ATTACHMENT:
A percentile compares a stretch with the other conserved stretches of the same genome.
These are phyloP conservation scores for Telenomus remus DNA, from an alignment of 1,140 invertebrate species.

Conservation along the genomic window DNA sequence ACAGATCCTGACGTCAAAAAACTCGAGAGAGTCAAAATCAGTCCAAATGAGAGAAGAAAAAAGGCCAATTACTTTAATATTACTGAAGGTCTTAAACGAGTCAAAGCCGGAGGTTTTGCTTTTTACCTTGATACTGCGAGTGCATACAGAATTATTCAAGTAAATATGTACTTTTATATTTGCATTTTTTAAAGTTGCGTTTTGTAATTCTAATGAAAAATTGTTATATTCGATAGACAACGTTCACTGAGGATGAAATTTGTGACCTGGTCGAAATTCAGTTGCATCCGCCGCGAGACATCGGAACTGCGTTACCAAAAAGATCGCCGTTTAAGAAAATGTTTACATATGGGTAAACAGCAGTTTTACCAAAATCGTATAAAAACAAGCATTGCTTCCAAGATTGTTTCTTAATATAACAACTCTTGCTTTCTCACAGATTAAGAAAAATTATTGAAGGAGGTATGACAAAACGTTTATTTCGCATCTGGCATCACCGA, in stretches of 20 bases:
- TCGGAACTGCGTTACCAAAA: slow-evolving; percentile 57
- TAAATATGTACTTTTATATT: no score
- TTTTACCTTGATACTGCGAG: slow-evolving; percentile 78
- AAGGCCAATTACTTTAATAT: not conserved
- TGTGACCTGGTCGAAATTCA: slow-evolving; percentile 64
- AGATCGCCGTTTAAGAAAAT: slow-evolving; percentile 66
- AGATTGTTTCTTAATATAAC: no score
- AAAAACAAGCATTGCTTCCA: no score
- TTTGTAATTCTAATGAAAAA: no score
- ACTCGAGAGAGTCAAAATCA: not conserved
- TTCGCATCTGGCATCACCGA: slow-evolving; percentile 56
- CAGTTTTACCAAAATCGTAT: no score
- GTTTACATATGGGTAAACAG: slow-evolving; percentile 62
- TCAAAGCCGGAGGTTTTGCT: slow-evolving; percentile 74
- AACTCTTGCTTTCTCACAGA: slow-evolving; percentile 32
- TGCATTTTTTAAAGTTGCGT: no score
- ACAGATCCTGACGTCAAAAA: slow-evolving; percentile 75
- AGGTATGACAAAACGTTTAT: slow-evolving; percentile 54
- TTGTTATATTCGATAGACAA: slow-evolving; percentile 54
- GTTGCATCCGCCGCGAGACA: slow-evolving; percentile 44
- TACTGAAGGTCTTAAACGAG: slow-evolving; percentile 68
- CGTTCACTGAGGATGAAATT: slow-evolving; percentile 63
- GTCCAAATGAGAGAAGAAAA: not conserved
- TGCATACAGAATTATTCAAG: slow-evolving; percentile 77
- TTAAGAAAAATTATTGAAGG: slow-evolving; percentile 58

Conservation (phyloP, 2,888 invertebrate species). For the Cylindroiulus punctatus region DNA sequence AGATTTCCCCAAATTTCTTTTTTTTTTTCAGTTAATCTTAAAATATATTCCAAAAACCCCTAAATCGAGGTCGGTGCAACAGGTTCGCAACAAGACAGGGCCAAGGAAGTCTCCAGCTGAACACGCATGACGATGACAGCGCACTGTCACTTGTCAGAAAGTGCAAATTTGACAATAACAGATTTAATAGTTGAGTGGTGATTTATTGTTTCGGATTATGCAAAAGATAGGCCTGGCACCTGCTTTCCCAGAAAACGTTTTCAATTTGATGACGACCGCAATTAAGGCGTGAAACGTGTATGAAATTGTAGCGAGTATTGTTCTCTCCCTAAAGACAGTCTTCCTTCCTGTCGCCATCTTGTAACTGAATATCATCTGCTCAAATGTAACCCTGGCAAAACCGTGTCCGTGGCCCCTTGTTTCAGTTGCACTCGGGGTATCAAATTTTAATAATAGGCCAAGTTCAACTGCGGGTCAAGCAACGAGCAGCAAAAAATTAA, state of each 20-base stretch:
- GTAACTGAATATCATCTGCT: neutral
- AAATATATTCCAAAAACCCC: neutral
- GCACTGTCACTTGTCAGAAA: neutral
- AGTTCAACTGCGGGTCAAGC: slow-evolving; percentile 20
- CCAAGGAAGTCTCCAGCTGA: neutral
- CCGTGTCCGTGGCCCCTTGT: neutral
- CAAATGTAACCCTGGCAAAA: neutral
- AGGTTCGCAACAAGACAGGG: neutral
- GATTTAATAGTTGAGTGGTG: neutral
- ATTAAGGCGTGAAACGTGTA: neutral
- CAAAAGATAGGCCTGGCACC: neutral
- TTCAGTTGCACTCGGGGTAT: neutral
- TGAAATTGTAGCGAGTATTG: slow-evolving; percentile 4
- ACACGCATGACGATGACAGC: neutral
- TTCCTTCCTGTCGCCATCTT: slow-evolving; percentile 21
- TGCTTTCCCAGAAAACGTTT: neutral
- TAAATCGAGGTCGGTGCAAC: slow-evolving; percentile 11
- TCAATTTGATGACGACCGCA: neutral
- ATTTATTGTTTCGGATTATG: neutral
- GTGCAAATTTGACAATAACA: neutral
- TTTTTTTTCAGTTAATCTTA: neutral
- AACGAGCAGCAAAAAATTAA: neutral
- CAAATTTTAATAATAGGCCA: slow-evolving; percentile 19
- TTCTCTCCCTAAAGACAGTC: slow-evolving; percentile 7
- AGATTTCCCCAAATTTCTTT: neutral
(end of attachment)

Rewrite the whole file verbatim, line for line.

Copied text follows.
A percentile compares a stretch with the other conserved stretches of the same genome.
These are phyloP conservation scores for Telenomus remus DNA, from an alignment of 1,140 invertebrate species.

Conservation along the genomic window DNA sequence ACAGATCCTGACGTCAAAAAACTCGAGAGAGTCAAAATCAGTCCAAATGAGAGAAGAAAAAAGGCCAATTACTTTAATATTACTGAAGGTCTTAAACGAGTCAAAGCCGGAGGTTTTGCTTTTTACCTTGATACTGCGAGTGCATACAGAATTATTCAAGTAAATATGTACTTTTATATTTGCATTTTTTAAAGTTGCGTTTTGTAATTCTAATGAAAAATTGTTATATTCGATAGACAACGTTCACTGAGGATGAAATTTGTGACCTGGTCGAAATTCAGTTGCATCCGCCGCGAGACATCGGAACTGCGTTACCAAAAAGATCGCCGTTTAAGAAAATGTTTACATATGGGTAAACAGCAGTTTTACCAAAATCGTATAAAAACAAGCATTGCTTCCAAGATTGTTTCTTAATATAACAACTCTTGCTTTCTCACAGATTAAGAAAAATTATTGAAGGAGGTATGACAAAACGTTTATTTCGCATCTGGCATCACCGA, in stretches of 20 bases:
- TCGGAACTGCGTTACCAAAA: slow-evolving; percentile 57
- TAAATATGTACTTTTATATT: no score
- TTTTACCTTGATACTGCGAG: slow-evolving; percentile 78
- AAGGCCAATTACTTTAATAT: not conserved
- TGTGACCTGGTCGAAATTCA: slow-evolving; percentile 64
- AGATCGCCGTTTAAGAAAAT: slow-evolving; percentile 66
- AGATTGTTTCTTAATATAAC: no score
- AAAAACAAGCATTGCTTCCA: no score
- TTTGTAATTCTAATGAAAAA: no score
- ACTCGAGAGAGTCAAAATCA: not conserved
- TTCGCATCTGGCATCACCGA: slow-evolving; percentile 56
- CAGTTTTACCAAAATCGTAT: no score
- GTTTACATATGGGTAAACAG: slow-evolving; percentile 62
- TCAAAGCCGGAGGTTTTGCT: slow-evolving; percentile 74
- AACTCTTGCTTTCTCACAGA: slow-evolving; percentile 32
- TGCATTTTTTAAAGTTGCGT: no score
- ACAGATCCTGACGTCAAAAA: slow-evolving; percentile 75
- AGGTATGACAAAACGTTTAT: slow-evolving; percentile 54
- TTGTTATATTCGATAGACAA: slow-evolving; percentile 54
- GTTGCATCCGCCGCGAGACA: slow-evolving; percentile 44
- TACTGAAGGTCTTAAACGAG: slow-evolving; percentile 68
- CGTTCACTGAGGATGAAATT: slow-evolving; percentile 63
- GTCCAAATGAGAGAAGAAAA: not conserved
- TGCATACAGAATTATTCAAG: slow-evolving; percentile 77
- TTAAGAAAAATTATTGAAGG: slow-evolving; percentile 58

Conservation (phyloP, 2,888 invertebrate species). For the Cylindroiulus punctatus region DNA sequence AGATTTCCCCAAATTTCTTTTTTTTTTTCAGTTAATCTTAAAATATATTCCAAAAACCCCTAAATCGAGGTCGGTGCAACAGGTTCGCAACAAGACAGGGCCAAGGAAGTCTCCAGCTGAACACGCATGACGATGACAGCGCACTGTCACTTGTCAGAAAGTGCAAATTTGACAATAACAGATTTAATAGTTGAGTGGTGATTTATTGTTTCGGATTATGCAAAAGATAGGCCTGGCACCTGCTTTCCCAGAAAACGTTTTCAATTTGATGACGACCGCAATTAAGGCGTGAAACGTGTATGAAATTGTAGCGAGTATTGTTCTCTCCCTAAAGACAGTCTTCCTTCCTGTCGCCATCTTGTAACTGAATATCATCTGCTCAAATGTAACCCTGGCAAAACCGTGTCCGTGGCCCCTTGTTTCAGTTGCACTCGGGGTATCAAATTTTAATAATAGGCCAAGTTCAACTGCGGGTCAAGCAACGAGCAGCAAAAAATTAA, state of each 20-base stretch:
- GTAACTGAATATCATCTGCT: neutral
- AAATATATTCCAAAAACCCC: neutral
- GCACTGTCACTTGTCAGAAA: neutral
- AGTTCAACTGCGGGTCAAGC: slow-evolving; percentile 20
- CCAAGGAAGTCTCCAGCTGA: neutral
- CCGTGTCCGTGGCCCCTTGT: neutral
- CAAATGTAACCCTGGCAAAA: neutral
- AGGTTCGCAACAAGACAGGG: neutral
- GATTTAATAGTTGAGTGGTG: neutral
- ATTAAGGCGTGAAACGTGTA: neutral
- CAAAAGATAGGCCTGGCACC: neutral
- TTCAGTTGCACTCGGGGTAT: neutral
- TGAAATTGTAGCGAGTATTG: slow-evolving; percentile 4
- ACACGCATGACGATGACAGC: neutral
- TTCCTTCCTGTCGCCATCTT: slow-evolving; percentile 21
- TGCTTTCCCAGAAAACGTTT: neutral
- TAAATCGAGGTCGGTGCAAC: slow-evolving; percentile 11
- TCAATTTGATGACGACCGCA: neutral
- ATTTATTGTTTCGGATTATG: neutral
- GTGCAAATTTGACAATAACA: neutral
- TTTTTTTTCAGTTAATCTTA: neutral
- AACGAGCAGCAAAAAATTAA: neutral
- CAAATTTTAATAATAGGCCA: slow-evolving; percentile 19
- TTCTCTCCCTAAAGACAGTC: slow-evolving; percentile 7
- AGATTTCCCCAAATTTCTTT: neutral